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Human-Induced Ocean Warming Study Addresses The 'Dominant Role' Of People

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Pacific and Atlantic Ocean zonal average cross sections (surface to 700 meters) of temperature changes for 1955 to 2011. Each globe represents a decadal average. The foreground is the most recent decade and preceding decades are in the background. Red represents warming ocean, white no change, and blue for cooling with respect to a 1957-1990 average. Data was provided from the National Oceanographic Data Centre (NODC) World Ocean Database (WOD). Graphic by Timo Bremer/LLNL.
Pacific and Atlantic Ocean zonal average cross sections (surface to 700 meters) of temperature changes for 1955 to 2011. Each globe represents a decadal average. The foreground is the most recent decade and preceding decades are in the background. Red represents warming ocean, white no change, and blue for cooling with respect to a 1957-1990 average. Data was provided from the National Oceanographic Data Centre (NODC) World Ocean Database (WOD). Graphic by Timo Bremer/LLNL.

Despite the onslaught of politicians attempting to project an air of question around man-made climate change, studies continue to emerge proving the connection between human actions and our changing environment. The most recent study, published in Nature Climate Change, finds an "anthropogenic fingerprint" (human influence) on our warming oceans.

The study, "Human-Induced Global Ocean Warming On Multidecadal Timescales," was conducted by researchers in the U.S., Australia, Japan and India. Based on observations of rising upper-ocean temperatures, the researchers used improved estimates of ocean temperatures to examine the causes of our warming ocean.

According to a Lawrence Livermore National Laboratory press release, the study shows that over the past 50 years, observed ocean warming is explained only when greenhouse gas increases are included in the models.

Lead author and LLNL climate scientist Peter Gleckler said in the press release, "The bottom line is that this study substantially strengthens the conclusion that most of the observed global ocean warming over the past 50 years is attributable to human activities."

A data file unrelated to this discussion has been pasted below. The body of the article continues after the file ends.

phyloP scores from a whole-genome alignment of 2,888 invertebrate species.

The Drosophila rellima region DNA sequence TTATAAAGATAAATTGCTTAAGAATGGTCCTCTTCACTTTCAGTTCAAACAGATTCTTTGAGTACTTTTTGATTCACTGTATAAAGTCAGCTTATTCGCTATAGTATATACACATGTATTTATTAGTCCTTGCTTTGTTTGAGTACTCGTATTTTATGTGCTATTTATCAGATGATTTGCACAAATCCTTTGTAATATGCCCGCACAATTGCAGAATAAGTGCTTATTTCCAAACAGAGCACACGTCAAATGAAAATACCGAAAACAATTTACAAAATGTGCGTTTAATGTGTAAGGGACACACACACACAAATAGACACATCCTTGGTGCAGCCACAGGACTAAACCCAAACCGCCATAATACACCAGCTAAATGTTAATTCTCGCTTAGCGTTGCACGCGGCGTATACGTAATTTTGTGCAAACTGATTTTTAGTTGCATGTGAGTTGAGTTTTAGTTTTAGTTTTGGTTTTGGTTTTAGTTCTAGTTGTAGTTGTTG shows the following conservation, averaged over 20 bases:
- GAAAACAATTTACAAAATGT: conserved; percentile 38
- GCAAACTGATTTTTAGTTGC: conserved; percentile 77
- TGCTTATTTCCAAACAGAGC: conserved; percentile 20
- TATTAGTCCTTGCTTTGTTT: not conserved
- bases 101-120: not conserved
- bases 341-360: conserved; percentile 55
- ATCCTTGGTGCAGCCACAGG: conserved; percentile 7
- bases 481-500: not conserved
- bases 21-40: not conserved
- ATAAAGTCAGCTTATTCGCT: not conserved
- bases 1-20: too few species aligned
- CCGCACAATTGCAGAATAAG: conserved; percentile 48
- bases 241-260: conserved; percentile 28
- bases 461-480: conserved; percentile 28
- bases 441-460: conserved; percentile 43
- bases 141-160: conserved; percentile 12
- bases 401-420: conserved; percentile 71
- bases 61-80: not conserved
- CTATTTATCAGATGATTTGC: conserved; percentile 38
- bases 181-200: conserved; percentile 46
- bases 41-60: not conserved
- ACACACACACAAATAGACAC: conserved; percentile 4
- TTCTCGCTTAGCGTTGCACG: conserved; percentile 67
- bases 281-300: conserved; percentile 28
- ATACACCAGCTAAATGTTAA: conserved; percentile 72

Gleckler added, "Although we performed a series of tests to account for the impact of various uncertainties, we found no evidence that simultaneous warming of the upper layers of all seven seas can be explained by natural climate variability alone. Humans have played a dominant role."

Report co-author Dr. John Church explained to Australia's ABC News AM that "Natural variability could only explain 10 percent, or thereabouts, of the observed change."

Oceanography expert Nathan Bindoff told the news organization, "This paper's important because, for the first time, we can actually say that we're virtually certain that the oceans have warmed, and that warming is caused not by natural processes, but by rising greenhouse gases primarily." He added, "We did it. No matter how you look at it, we did it. That's it."

The recent ocean warming study has been released on the heels of other disturbing climate change reports.

Arctic monitoring stations are now measuring over 400 parts per million of carbon dioxide in the atmosphere, a disturbing milestone that far surpasses the 350 ppm mark that many scientists consider the threshold separating safe from dangerous.

Researchers recently warned in Nature that the world is heading toward a tipping point of disastrous consequences driven by human-led increases in atmospheric carbon dioxide and rising global temperatures:

"The plausibility of a planetary-scale ‘tipping point’ highlights the need to improve biological forecasting by detecting early warning signs of critical transitions on global as well as local scales, and by detecting feedbacks that promote such transitions. It is also necessary to address root causes of how humans are forcing biological changes."

Despite the ominous findings, some politicians are still attempting to project an element of doubt on issues surrounding human-induced climate change. A Virginia lawmaker recently fought to omit mentions of "climate change" and "sea level rise" from a coastal flooding study, telling the BBC, "The jury's still out" on whether humans contribute to global warming. Despite his claim, studies such as the recent ocean warming one are turning in a pretty clear verdict.

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